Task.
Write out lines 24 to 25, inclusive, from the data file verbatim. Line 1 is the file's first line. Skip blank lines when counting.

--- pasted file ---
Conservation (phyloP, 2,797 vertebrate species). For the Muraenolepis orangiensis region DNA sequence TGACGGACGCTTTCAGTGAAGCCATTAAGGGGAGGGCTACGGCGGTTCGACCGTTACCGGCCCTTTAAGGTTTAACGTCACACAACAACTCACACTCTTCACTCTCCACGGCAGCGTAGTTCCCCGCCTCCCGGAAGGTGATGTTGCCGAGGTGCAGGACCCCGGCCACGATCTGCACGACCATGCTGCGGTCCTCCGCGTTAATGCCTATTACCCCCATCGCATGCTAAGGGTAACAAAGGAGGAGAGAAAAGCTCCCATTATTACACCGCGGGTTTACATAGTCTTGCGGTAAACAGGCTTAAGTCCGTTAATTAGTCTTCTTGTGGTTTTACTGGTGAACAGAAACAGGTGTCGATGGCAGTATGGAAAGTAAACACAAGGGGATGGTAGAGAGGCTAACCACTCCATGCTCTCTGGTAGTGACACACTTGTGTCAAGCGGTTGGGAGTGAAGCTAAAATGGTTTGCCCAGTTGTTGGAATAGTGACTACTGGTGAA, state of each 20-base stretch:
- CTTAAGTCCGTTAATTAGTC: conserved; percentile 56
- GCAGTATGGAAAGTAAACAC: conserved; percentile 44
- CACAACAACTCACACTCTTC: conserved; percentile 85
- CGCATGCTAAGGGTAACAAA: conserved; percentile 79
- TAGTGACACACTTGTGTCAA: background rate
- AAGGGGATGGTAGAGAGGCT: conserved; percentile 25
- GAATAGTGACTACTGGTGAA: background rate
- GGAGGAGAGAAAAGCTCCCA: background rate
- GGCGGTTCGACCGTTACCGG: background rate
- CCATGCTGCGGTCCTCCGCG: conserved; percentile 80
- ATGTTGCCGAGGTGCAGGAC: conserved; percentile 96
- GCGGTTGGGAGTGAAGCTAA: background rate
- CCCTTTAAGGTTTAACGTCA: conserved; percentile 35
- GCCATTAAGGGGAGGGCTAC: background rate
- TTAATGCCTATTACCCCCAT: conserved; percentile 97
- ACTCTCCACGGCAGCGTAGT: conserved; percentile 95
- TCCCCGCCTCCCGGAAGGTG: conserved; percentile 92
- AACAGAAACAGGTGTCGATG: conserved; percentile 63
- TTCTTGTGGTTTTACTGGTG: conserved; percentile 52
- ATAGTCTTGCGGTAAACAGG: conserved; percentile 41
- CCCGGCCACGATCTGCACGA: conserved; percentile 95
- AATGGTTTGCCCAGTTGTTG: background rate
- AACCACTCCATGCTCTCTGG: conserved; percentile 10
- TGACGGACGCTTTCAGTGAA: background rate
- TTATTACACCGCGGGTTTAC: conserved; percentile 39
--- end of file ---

- AACCACTCCATGCTCTCTGG: conserved; percentile 10
- TGACGGACGCTTTCAGTGAA: background rate